When the time comes to pay the annual fee, consider whether the card makes sense to keep. Many times the credit card companies waive the fee the first year as an additional enticement for you to apply for the card. But what happens a year later when you get a bill for the annual fee for a credit card that you may no longer use, a card you only applied for to get the very attractive point bonus, which you did?
At this point, I usually call the bank and ask them to waive the fee. They usually say no. However, I have found that some banks like Citibank will negotiate with you. They will make offers such as use the card for 5 purchases (OF ANY AMOUNT!!!) and they will waive the fee. Ok I will bite!!! (um, this may not be true anymore with Citibank.)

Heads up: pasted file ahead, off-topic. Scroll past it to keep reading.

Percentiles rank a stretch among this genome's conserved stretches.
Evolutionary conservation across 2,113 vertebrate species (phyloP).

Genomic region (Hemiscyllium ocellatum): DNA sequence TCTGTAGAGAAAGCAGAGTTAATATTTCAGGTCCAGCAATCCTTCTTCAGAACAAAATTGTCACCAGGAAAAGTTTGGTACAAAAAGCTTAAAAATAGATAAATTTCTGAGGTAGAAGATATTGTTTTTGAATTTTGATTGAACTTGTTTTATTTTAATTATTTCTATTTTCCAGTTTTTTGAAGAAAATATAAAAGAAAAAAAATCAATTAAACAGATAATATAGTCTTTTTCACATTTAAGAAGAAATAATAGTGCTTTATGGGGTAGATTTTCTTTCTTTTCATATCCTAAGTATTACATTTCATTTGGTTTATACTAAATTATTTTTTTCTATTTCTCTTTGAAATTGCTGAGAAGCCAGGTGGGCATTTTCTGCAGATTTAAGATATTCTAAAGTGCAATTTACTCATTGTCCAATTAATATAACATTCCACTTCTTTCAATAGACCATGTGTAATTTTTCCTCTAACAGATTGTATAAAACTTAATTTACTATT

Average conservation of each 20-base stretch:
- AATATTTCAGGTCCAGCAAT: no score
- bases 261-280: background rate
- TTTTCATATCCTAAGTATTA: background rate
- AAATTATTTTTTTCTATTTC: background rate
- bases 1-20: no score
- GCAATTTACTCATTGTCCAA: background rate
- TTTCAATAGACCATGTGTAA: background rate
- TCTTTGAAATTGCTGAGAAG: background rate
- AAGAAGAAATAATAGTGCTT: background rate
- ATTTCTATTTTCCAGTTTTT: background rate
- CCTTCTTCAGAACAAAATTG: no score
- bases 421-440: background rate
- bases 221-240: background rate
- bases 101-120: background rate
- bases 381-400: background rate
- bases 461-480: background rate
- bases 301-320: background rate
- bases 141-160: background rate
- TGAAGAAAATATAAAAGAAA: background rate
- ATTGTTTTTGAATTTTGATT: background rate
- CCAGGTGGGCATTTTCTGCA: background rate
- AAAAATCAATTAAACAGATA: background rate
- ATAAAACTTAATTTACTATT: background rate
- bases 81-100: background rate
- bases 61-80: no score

I recently got the $95 fee waived on my Citi Visa just by taking advantage of this very easy assignment that Citi gave me. However, other banks like Chase are not so flexible. They will not negotiate, despite the fact that I say that I am going to cancel the card. For example, I closed my Chase Marriott because I did not want to pay the fee. After all, I had already acquired and used the 50,000 bonus points I received when I originally got the card! Canceling a card has a small impact on your credit score as long as other positive financial factors are in place. You can read about the effect of canceling a card on your credit score here.
Another alternative to canceling, is to downgrade your card to a no-fee or lower fee card. You can read more about that here.